At 38, I like to think I’m still quite young; however, to the children ‘school striking for the climate’, I’m sure my generation looks firmly part of the climate problem. The generation before me was talking about climate change; my generation has been talking about climate change; and, having young children myself, I know now is the time to act to end greenhouse gas emissions.
At Max Fordham, our partners and employees recognise that we are in the midst of a climate and biodiversity emergency. We signed the declaration as a public demonstration of our commitment to be part of the solution.
We believe we can help start the transition to net zero carbon today by shifting a design team’s focus beyond minimising regulated energy consumption and towards minimising actual energy consumption in use, and by always investigating the feasibility of non-combustion-based heat sources, such as heat pumps.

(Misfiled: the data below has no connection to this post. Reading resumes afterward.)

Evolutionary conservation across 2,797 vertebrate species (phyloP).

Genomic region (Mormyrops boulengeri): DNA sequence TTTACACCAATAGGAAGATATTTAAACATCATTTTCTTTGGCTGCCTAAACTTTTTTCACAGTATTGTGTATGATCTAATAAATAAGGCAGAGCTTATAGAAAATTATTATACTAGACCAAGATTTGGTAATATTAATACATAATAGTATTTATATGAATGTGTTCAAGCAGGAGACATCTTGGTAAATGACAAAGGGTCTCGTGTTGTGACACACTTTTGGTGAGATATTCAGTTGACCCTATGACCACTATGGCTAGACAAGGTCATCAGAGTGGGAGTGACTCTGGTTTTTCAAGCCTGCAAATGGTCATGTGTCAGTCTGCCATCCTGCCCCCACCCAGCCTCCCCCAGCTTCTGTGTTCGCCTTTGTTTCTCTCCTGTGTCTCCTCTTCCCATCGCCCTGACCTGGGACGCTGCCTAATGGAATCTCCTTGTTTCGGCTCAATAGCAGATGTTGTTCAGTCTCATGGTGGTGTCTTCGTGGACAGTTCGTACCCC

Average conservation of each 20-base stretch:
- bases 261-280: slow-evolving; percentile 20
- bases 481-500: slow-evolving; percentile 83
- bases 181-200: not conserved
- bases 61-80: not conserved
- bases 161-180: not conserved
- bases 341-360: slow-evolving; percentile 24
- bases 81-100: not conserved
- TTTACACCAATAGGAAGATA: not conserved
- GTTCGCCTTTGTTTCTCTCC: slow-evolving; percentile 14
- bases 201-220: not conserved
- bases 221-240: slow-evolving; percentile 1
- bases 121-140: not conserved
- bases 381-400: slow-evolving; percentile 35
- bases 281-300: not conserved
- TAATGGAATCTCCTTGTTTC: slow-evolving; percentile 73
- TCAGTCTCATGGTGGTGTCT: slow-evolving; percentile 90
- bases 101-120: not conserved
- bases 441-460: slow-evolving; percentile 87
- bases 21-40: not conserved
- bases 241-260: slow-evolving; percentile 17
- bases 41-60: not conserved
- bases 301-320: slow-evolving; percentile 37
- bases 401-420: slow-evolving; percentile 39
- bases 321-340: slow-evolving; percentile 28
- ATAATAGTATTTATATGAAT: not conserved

Even if you’re not sure your organisation or client is taking active steps to lower their buildings’ carbon emissions, start the conversation about the climate and biodiversity emergency, net-zero carbon, and the future. These discussions can spark ideas and inspiration in design teams, and help spread interest and understanding throughout industry and the wider public.
Regional director, building engineering, at Aecom
My early career was strongly influenced by CIBSE past-president Terry Wyatt and his determination to help the planet by delivering low-energy buildings. In the early 2000s, I was asking clients to target Energy Performance Certificates of A and, latterly, I have worked on school projects with some of the lowest Display Energy Certificates in Wales, as well as low-energy acute hospitals.
I am a member of Aecom’s UK and Ireland Zero Carbon Taskforce, leading our KPI group to support our zero-carbon commitment. Using the WWF carbon footprint calculator, I have reduced my personal carbon footprint by 60% in a year; there is more to do.